1 LIVING IN STEREOTYPE
Recently, WikiLeaks released a secret diplomatic memo that included an interview with a Turkish student applying for a work visa. The student thought driving a pedicab in San Diego would be easier than New York, because, at least on television, Mexicans seem smaller.
“God willing,” the student said, “the Americans in San Diego have intermarried with their southern neighbors, thereby producing lighter citizens than in the Big Apple.”
William “Memo” Nericcio explodes with laughter when he hears this. Chicano stereotypes are the SDSU lecturer's bread and butter. Or, better yet, his bean and burrito. Nericcio is the spirit behind Mextasy: Seductive Hallucinations of Latina/o Mannequins Prowling the American Unconscious, a traveling and ever-evolving exhibit that features historical “racist artifacts,” as well as art by Mexican-Americans. For example, in one installation, the public is encouraged to take photos of themselves pretending to be Mexican maids and kneeling Catholics.
“We're trying to exorcise the legacy of stereotypes,” Nericcio says. “They're demons. They'll never go away, but the show wants to foreground them so you never think about them the same way again.”
Mextasy is on display at the Centro Cultural de la Raza (2004 Park Blvd. in Balboa Park) through Sept. 10. From 8 to 11:30 p.m. Thursday, Sept. 8, Nericcio will headline a tie-in celebration, Chicanoholics Anonymous, which also stars the band Los Hollywood, academic Josh Kun and OC Weekly editor and syndicated “Ask a Mexican” columnist Gustavo Arellano.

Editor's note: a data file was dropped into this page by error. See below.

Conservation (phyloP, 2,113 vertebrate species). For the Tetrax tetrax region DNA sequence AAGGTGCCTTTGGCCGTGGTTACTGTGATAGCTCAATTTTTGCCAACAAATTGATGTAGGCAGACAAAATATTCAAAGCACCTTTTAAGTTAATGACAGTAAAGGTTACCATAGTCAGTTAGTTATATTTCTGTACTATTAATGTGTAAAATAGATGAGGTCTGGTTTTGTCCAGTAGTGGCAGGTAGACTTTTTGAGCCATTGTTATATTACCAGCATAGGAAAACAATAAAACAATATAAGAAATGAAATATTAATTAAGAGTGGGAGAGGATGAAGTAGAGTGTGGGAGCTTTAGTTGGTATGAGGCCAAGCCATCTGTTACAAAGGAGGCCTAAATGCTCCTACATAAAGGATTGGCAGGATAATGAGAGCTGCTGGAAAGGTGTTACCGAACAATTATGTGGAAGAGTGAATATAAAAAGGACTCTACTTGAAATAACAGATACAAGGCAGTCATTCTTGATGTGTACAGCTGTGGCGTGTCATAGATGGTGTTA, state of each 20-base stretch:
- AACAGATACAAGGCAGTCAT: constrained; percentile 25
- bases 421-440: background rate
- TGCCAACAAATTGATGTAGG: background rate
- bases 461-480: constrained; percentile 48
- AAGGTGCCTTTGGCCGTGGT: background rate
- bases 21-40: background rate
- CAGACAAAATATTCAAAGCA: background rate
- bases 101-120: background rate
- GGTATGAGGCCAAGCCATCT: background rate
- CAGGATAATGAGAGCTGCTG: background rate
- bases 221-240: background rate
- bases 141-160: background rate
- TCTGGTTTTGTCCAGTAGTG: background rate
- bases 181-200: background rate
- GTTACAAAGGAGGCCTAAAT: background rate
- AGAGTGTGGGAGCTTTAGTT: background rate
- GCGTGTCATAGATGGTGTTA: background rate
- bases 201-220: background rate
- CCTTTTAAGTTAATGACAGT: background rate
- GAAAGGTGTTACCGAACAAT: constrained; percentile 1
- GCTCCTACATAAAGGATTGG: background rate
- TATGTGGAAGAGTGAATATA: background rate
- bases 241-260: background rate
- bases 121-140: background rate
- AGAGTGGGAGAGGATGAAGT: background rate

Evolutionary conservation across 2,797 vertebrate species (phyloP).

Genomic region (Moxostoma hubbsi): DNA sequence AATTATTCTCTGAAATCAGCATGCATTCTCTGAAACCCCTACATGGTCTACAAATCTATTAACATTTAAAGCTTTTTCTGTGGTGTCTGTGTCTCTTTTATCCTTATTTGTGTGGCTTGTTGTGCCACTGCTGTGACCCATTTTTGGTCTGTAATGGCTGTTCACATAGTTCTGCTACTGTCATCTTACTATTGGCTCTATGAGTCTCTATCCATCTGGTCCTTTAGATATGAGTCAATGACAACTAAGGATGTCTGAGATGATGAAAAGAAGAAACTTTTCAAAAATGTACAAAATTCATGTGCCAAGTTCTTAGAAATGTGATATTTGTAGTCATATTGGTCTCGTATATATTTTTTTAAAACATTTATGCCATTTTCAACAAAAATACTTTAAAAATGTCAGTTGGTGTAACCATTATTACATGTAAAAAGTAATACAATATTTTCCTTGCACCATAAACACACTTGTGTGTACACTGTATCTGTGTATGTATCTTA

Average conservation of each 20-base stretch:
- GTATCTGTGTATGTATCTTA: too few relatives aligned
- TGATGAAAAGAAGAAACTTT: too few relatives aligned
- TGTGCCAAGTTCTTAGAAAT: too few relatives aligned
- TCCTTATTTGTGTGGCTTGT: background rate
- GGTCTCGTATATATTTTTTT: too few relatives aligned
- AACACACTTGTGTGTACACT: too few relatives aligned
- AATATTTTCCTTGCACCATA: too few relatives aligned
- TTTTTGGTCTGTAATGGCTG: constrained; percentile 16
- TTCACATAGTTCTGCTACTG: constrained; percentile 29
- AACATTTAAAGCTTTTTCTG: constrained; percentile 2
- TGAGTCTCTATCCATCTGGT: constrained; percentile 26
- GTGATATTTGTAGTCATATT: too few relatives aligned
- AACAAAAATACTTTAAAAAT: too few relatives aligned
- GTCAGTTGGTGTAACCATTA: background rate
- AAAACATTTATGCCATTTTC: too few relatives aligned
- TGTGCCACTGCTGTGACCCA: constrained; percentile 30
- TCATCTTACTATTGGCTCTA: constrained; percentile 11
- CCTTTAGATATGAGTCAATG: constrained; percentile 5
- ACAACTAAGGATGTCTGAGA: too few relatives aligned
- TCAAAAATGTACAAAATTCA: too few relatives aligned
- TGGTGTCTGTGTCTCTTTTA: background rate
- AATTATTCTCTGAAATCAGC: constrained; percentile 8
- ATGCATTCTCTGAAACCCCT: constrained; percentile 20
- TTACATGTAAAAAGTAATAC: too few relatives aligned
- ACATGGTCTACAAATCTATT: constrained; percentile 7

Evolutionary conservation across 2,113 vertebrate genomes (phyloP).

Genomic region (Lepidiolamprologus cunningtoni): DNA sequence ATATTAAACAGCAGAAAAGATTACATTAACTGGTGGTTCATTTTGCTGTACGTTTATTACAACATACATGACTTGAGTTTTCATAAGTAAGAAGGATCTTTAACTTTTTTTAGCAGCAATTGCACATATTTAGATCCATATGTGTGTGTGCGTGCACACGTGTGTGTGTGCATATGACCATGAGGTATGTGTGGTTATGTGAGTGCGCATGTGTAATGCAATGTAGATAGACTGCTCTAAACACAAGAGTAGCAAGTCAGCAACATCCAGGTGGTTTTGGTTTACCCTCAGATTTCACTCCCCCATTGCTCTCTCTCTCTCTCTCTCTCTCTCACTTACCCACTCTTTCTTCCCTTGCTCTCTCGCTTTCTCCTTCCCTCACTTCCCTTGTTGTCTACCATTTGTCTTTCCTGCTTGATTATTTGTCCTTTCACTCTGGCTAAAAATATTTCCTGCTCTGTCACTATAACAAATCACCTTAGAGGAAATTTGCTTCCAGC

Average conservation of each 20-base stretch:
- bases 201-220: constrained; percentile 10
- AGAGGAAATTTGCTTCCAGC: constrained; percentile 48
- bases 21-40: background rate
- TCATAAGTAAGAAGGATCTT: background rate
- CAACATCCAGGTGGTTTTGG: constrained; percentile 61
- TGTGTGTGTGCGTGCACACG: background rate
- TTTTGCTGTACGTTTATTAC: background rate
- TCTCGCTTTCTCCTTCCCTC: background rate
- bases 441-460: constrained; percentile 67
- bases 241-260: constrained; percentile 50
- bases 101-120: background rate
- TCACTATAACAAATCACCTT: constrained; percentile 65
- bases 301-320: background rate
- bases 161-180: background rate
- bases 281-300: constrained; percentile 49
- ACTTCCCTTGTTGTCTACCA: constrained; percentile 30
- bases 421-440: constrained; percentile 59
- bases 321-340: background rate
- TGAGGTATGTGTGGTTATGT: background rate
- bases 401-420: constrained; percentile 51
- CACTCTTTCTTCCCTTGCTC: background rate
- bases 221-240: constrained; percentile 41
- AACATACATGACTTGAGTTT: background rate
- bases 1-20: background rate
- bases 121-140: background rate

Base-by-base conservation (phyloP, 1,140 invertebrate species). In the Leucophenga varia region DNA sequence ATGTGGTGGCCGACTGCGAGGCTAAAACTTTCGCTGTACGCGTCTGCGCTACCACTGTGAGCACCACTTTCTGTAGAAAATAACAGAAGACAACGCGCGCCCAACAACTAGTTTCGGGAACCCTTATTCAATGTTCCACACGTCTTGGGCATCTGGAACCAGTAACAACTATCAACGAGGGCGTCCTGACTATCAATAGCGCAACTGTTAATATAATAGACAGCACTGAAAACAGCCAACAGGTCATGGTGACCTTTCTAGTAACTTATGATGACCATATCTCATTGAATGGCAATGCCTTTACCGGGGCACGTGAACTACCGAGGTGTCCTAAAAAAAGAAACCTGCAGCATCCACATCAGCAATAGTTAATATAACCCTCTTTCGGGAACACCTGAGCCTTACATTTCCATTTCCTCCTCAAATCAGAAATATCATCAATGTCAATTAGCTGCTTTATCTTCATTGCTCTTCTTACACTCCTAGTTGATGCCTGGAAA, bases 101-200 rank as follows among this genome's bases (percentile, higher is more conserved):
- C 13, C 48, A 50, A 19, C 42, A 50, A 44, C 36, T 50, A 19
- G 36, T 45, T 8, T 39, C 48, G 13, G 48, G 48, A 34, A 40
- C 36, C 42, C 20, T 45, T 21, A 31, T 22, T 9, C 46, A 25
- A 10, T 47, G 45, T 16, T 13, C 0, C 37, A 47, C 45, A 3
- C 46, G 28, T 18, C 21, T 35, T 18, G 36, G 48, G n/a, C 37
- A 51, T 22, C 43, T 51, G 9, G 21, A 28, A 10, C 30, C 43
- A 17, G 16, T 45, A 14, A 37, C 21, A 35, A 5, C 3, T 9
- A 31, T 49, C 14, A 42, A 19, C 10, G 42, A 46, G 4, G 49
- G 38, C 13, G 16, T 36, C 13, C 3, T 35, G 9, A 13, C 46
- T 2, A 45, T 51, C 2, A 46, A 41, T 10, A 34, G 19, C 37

“I have no idea what I'm doing, actually,” Arellano said via email, asked what he's reading. “Since it's Nericcio's production, maybe I'll do some Dadaist art by having my performance be eating a California burrito!” Speaking of burritos, that's exactly why the Turkish student is mistaken.
“The poor guy is going to be sadly deceived because the obesity rates among Mexicans and Mexican-Americans is through the roof,” Nericcio says.
“We just love our burritos.”
2 THE BEAT GOES ON
If driving beats and synthesizers are your thing, bust out those glow sticks because the Abstract Music Festival is getting the party started on Broadway Pier (Broadway and N. Harbor Drive) on the Downtown bayfront. The event brings big names in electronic music from around the world to two stages from 5 p.m. to midnight Saturday, Sept. 10. Spinning the turntables—or poking at the laptop keys—are dubstepper EXCISION, electronic pioneer Z-trip, experimental DJ Flying Lotus and Russian mixmaster Arty, among others. This is an 18-and-up event, with a beer garden for revelers of legal drinking age. If your feet need a break from dancing, grab a seat on the Ferris wheel that will be standing tall and overlooking the bay. abstractfest.com
3 TO THE FIELDS
San Diego's urban farmers are everywhere these days, from schoolyards and vacant lots to raised boxes in front yards. Rebuild Global, a nonprofit with a focus on socially responsible and sustainable design, wants to take you on a bicycle tour to meet some of the local folks on the forefront of the urban-farming movement. Grab your bike and meet at Matthew Sherman Elementary (301 22nd St. in Sherman Heights) at 10:30 a.m. Saturday, Sept. 10, and join the first-ever Tour de Farm, a whirlwind educational trek. You'll learn gardening techniques and about how you can get involved in supporting the local food system. There'll be an after-party at The Linkery (3794 30th St. in North Park) following the ride. Your $25 registration goes to the garden at Sherman Heights Elementary and Rebuild Global's Green Gardens Grow program. rebuildglobal.org/tourdefarm